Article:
NEWFANE — A complaint alleging voter fraud in Windham will be amended after attorneys pointed out the town should be named as a defendant, since it is responsible for holding elections.
Deborah Bucknam, an attorney representing two Windham Elementary School parents who filed the complaint, told Judge Katherine Hayes during a status conference Monday that she would submit a new filing by Friday. Lawyers for the defendants had filed motions to dismiss for each individual party Thursday.
Attorney Merrill Bent is representing Lisa Beshay, Alex Beshay and Christopher Strecker, who are described in the complaint as living together in Peru when they voted in special meetings in Windham and as “political allies” of State Rep. Carolyn Partridge, vice chairwoman of the Windham School Board and member of the Windham Board of Civil Authority. Attorney Bob Fisher is representing Partridge.
On Sept. 7, a vote was held on whether to close Windham Elementary School and provide school choice for elementary school.
The article passed by two votes, then Partridge helped organize a petition for a revote, which occurred Nov. 2 and failed by three votes.
“The defendants have remained on the voter checklist, though being removed from Windham Elementary School due to non-residency, which the School Board was privileged to have access to this information,” the complaint filed last month by Erin Kehoe and Crystal Corriveau states. Partridge and the Board of Civil Authority “have violated their non-discretionary duties to remove non-residents from the checklist.”
The lawsuit alleges “fraud in [the] electoral process” and seeks to have the voters removed from the election results. Hayes said before moving forward, the complaint should be amended as pointed out in the two motions to dismiss.
“Because the lawsuit was required to be brought in the name of the Town, the Court must dismiss the lawsuit as against Representative Partridge as a matter of law,” Fisher wrote.
In the motion, Fisher said the town clerk where residents enter a voter checklist should notify the clerk of the last town where they were registered to vote to strike the name from the checklist.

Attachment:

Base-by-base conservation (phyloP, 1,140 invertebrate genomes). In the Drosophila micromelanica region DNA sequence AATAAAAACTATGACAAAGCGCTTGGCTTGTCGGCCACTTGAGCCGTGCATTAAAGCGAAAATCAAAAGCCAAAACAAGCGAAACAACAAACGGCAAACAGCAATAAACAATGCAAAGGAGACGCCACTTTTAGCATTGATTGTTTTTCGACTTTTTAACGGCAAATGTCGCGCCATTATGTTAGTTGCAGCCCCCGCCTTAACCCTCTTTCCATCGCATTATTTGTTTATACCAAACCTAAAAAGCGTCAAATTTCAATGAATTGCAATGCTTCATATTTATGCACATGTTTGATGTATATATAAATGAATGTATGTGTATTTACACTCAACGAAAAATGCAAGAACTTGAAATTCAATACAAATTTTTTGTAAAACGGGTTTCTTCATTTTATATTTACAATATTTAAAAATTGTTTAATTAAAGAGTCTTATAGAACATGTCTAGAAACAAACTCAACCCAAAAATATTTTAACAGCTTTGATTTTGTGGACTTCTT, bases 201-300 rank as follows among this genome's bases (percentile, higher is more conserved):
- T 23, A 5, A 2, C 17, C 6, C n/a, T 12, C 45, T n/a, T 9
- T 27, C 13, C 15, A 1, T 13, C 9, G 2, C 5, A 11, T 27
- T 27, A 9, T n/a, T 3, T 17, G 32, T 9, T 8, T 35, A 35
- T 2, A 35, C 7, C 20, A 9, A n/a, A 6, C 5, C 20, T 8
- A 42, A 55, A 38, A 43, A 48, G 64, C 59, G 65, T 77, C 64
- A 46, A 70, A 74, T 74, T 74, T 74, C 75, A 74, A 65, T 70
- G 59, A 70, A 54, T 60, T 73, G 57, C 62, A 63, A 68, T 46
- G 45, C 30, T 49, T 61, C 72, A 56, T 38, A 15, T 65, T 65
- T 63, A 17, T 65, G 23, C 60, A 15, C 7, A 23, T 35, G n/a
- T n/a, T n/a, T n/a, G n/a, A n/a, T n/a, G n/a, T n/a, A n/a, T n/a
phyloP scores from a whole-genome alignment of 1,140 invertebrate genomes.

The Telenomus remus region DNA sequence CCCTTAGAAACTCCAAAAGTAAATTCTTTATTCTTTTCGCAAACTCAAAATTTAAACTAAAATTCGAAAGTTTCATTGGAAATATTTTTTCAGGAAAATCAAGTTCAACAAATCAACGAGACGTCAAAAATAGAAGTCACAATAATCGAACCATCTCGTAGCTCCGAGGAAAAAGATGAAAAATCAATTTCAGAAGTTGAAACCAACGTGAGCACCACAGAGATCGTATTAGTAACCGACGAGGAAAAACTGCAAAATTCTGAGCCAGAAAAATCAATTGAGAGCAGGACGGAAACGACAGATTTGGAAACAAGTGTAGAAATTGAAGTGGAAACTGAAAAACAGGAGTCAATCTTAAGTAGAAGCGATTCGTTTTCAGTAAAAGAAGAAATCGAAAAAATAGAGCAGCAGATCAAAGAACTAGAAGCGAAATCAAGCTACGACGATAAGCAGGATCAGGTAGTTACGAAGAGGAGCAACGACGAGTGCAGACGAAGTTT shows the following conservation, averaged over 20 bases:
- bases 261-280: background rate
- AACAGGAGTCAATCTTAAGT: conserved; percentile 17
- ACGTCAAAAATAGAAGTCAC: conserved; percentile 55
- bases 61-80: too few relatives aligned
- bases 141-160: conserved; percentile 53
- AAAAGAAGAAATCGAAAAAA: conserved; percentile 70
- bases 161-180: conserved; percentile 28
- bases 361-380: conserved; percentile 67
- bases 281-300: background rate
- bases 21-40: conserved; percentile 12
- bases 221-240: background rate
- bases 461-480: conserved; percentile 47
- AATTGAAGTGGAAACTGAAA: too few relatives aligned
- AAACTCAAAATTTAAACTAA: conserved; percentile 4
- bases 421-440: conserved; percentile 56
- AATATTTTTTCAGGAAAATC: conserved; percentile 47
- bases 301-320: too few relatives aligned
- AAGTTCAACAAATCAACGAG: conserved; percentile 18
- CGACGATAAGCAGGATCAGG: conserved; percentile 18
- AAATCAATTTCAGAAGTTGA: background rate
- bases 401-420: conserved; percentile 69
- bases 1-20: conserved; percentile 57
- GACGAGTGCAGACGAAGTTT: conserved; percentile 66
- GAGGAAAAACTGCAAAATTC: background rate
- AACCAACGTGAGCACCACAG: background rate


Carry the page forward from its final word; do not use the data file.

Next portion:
“Here, there is no evidence and no allegation that the Beshays and Strecker have been placed on the checklist in the Town of Peru,” Fisher wrote.
No death certificate nor written request to be removed from the voter checklist from the Beshays or Strecker came to the town of Windham, Fisher wrote.
The defendants would have been able to vote in the two elections, Fisher wrote, because state law says the Board of Civil Authority “shall remove the voter’s name from the checklist on the day after the second general election following the date of such notice, if the voter has not voted or appeared to vote in an election since the notice was sent or has not otherwise demonstrated his or her eligibility to remain on the checklist.”
The matter also is “moot on the basis that even striking these three names from the checklist would have resulted in a different outcome on the vote,” Fisher wrote.
“The school closure vote failed by three votes,” Fisher wrote. “Erasing these three votes would result in a tie, and the measure would fail as a matter of law. The court lacks the power to grant to the plaintiffs an overturning of the vote on Nov. 2.”
Bent called the complaint “the model of a Strategic Lawsuit Against Public Participation (SLAPP)” and said it should be dismissed due to Vermont’s anti-SLAPP law. If the suit was filed because of the conduct of the election rather than silencing political opponents, Bent wrote in a motion to dismiss, the entity or individual charged with certifying the results of the election should have been named as the defendant.
“Instead, Plaintiffs have singled out individuals who they perceive as ‘political allies’ with Plaintiffs’ political opponent for exercising their right to free speech and to petition the government, and accuse them of voter fraud,” Bent wrote. “It is not up to Plaintiffs to police the voter registration checklist for the Town of Windham, and they have no standing to do so.”
Bent said fraudulent voting is defined in state law as occurring when “a person who personates another, living or dead, and gives or offers to give a vote in the name of that other person or offers to give a vote under a fictitious name at a local, primary or general election.”
“The complaint contains no such allegations,” Bent wrote.
Hayes told Bent she would have “some trouble with seeing this as a SLAPP suit,” which the judge sees as applying more to large organizations trying to take advantage of laws to reduce public debate and avoid criticism of their conduct. It is unclear whether all plaintiffs will remain named in the suit.